Climate Change and Land Use Planning: Key Solutions for Regenerative Tourism
Here are 3 key regenerative solutions we took from The Regenerative Travel Summit to protect the landscapes we travel to and ensure these environments can thrive.
1. Local Inclusion is Non-Negotiable
There is a resounding need for the participation of the local community to be present and involved in order to protect critical landscapes to combat climate change through land-use planning. Whether in the form of successfully purchasing and gaining the trust of governments and communities to create national parks as Kris Tompkins (Founder of Tompkins Conservation) explained of her experience in South America or providing the resources to groom the next generation of local conservationists as Elizabeth Ojo, Director of Operations undertakes through the ALU School of Wildlife Conservation, and even opening the physical space up as a means for education as Duke Philips’ Ranchlands does, these methodologies reinforce the importance of including all stakeholders.
Paul Herbertson, CEO of Wild Philanthropy explained, “how you bring communities into the decision making, the process, ownership, and leadership of these opportunities, particularly on [the] tourism front, is the key”. By incorporating a multitude of participants, all with diverse experiences and intimate knowledge of the space, landscape value increases exponentially, and by extension, the need to protect it. Operating under this methodology rewards the traveler with authentic experiences and the hotelier a relationship with the community whose dividends cannot be measured. Derek Joubert, founder of Great Plains Conservation also reminded the audience “conservation [comes] from a place of deep compassion” and it is ultimately by utilizing this means that obstacles will be overcome and landscapes will flourish.
Photo courtesy of Ranchlands.com
2. Economic Diversification
If COVID-19 dismantled anything, it was the travel industry starting in March of 2020. As country after country closed borders, flights ceased, and people remained in the confines of their homes, the hospitality industry quickly found itself in an unprecedented situation. No place on the planet was exempt from these precautions and their ramifications. Landscapes and communities which have an opportunity to thrive when tourism is part of the picture cannot solely exist off of this economic driver and source of protectionism. In his work in East Africa, Herbertson explained, “There’s been a really, really big impact on communities who have seen a sort of immediate drop in income jobs lost and no clear idea of when those sorts of things are going to come back online.”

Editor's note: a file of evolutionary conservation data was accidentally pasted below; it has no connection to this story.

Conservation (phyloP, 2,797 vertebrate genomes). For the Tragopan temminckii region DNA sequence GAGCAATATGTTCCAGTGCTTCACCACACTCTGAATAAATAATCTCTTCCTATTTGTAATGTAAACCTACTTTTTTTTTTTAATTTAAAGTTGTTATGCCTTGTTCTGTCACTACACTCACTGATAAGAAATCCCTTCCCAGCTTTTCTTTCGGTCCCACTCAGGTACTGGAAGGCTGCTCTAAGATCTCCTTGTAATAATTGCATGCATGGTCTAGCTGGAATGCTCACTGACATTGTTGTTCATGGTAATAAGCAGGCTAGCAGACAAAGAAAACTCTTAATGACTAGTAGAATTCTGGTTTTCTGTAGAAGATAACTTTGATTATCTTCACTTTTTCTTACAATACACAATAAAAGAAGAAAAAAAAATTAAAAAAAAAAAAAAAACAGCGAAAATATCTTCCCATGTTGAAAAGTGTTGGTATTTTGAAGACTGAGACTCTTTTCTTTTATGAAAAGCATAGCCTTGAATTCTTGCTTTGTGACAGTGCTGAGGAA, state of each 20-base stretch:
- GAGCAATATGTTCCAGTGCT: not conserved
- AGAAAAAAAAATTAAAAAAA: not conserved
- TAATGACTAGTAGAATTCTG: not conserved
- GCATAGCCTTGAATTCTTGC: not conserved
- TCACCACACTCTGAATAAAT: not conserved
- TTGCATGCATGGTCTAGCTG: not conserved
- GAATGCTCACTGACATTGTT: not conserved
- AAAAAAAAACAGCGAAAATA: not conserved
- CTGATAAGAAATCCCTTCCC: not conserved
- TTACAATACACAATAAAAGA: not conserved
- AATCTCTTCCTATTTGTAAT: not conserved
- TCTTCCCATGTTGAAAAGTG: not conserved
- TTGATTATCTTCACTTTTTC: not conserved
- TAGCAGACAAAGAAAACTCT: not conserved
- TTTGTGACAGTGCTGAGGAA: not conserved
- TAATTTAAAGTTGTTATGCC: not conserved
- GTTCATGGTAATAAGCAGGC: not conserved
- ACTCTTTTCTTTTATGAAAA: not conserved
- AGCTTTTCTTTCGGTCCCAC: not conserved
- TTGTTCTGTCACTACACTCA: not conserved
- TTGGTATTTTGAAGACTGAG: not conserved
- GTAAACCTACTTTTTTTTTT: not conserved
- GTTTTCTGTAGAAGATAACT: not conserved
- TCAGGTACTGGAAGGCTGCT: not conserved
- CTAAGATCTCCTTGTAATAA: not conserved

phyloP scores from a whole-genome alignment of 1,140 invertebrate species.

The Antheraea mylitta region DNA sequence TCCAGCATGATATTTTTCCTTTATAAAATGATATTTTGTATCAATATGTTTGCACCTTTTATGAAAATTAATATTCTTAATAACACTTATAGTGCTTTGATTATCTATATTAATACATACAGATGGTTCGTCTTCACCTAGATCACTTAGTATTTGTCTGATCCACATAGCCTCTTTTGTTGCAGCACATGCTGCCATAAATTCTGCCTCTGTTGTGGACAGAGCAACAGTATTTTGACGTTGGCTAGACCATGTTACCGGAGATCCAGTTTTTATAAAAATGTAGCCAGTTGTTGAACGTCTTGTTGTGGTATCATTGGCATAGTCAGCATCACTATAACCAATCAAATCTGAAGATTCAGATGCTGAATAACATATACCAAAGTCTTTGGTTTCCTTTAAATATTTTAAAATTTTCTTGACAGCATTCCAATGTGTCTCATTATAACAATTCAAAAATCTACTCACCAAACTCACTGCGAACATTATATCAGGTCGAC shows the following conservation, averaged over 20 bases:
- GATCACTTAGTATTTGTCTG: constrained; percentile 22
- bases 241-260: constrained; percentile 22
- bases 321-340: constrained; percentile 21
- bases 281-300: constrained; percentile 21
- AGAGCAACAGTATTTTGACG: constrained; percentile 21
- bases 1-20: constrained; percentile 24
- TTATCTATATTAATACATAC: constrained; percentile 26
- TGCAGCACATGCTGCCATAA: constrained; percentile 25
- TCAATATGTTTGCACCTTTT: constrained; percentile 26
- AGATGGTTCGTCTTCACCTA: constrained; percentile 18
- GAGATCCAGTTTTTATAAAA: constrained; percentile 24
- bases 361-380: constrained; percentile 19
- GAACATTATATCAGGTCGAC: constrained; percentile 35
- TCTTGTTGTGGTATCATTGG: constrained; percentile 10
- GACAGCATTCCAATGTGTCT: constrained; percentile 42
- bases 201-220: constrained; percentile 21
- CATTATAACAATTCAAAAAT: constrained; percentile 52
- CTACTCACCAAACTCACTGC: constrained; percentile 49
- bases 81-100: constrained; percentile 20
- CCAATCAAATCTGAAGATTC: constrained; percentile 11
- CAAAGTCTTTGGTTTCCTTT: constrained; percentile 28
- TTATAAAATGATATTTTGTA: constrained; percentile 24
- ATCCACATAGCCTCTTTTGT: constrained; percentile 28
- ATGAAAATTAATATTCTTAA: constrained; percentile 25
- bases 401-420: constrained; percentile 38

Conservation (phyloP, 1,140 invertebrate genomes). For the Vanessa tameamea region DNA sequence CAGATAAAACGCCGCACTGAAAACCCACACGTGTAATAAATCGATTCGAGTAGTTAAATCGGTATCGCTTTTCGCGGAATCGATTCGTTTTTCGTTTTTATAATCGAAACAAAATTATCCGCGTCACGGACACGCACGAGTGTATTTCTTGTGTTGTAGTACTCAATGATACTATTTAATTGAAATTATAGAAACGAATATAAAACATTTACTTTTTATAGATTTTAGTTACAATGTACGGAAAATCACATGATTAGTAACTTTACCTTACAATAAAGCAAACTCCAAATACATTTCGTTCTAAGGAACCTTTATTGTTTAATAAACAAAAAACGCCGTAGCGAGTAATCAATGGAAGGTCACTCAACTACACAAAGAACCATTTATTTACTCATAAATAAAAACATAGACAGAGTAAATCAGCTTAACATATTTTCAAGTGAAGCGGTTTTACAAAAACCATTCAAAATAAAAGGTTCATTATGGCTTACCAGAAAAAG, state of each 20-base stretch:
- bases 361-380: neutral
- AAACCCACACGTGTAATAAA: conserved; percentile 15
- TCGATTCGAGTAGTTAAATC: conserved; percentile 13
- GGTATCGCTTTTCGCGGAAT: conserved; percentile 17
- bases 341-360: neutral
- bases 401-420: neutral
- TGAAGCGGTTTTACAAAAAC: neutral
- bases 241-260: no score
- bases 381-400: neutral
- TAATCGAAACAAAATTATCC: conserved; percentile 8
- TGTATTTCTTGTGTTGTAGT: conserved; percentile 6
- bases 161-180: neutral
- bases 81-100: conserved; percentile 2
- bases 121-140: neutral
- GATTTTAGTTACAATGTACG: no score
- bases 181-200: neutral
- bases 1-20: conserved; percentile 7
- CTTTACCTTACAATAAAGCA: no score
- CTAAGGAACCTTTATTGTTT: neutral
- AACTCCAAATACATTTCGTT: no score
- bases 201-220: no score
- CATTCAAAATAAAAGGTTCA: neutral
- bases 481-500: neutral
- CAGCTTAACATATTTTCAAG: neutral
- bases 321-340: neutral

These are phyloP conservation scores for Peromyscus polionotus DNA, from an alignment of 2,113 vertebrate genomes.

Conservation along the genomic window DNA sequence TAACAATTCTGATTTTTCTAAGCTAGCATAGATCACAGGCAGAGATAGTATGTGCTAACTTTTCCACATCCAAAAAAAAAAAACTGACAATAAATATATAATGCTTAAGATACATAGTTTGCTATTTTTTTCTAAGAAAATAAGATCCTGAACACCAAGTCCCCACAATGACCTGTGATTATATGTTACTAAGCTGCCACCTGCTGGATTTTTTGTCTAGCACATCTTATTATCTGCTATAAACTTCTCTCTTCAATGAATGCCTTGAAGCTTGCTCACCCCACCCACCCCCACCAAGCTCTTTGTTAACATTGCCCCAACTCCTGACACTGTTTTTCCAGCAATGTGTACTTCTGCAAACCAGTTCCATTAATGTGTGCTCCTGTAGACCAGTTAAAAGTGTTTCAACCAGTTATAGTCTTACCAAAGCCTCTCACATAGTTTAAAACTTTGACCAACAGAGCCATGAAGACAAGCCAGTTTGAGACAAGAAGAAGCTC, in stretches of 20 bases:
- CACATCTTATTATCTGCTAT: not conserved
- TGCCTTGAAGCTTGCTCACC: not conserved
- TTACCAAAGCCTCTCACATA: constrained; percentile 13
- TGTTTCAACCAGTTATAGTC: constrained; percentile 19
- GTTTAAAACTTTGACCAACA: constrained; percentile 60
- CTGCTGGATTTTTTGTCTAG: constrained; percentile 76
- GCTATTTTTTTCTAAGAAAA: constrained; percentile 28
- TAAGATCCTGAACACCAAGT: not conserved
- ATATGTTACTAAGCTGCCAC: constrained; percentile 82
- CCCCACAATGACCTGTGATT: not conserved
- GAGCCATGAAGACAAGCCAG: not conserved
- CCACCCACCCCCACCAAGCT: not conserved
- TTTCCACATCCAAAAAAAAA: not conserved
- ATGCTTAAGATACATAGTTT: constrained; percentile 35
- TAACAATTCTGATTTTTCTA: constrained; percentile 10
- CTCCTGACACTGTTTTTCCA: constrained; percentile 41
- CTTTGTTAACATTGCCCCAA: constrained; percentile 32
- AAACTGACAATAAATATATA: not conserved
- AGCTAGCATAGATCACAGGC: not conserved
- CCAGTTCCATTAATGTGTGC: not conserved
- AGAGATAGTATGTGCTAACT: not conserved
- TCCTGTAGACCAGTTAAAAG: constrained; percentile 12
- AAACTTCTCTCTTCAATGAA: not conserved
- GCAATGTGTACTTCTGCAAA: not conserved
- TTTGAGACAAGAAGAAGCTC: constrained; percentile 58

As a result, the dangerous lack of diversification forces local communities into survival mode. Conservation no longer serves as the means to thrive, but as a resource to exploit for utmost necessity. The good news is that it isn’t all bad, when programs like the ALU, under are encouraging students to push themselves “to think outside of the box and about what other sectors can generate revenue for conservation.” Ojo’s work includes bringing ideas to the forefront and ultimately to fruition, reiterating “diversification is the key for building resilience, whether you’re an individual, an organization, a business, a country. Empires are built when organizations decide to diversify either vertically or horizontally.”
Photo courtesy of Great Plains Conservation
3. Long-term & Longview
Longevity in conservation is a key component the audience was reminded of during this panel. These efforts are not for a single generation in the immediate future. According to Tompkins, “landscape and wildlife are best seen in their absence… imagine a world without them. When you look at the absence of something, you really begin to see that this work is every bit as important and more important to our way of thinking for [the] future.” By framing the conversation with the plausible truth that these spaces may be nonexistent in 50, 100, 200 years from now, reminded all of the importance of these efforts. Joubert even went as far as to state he believes “when there are 10 billion people on the planet, I think governments will no longer be concerned about conservation. They are going to have massive problems in education, food security, water security, that anything about the environment, will be relegated to a lower priority,” thus highlighting the importance of the work needed today for an unknown future.
Implementing these themes of local inclusion, economic stratification, and thinking broadly for the long-term are means to protect the landscapes that dot where these conservationists operate and beyond to reverse combat climate change through land-use planning.
Missed the summit? Rewatch the Land & Conservation Management panel during The Regenerative Travel Summit here.
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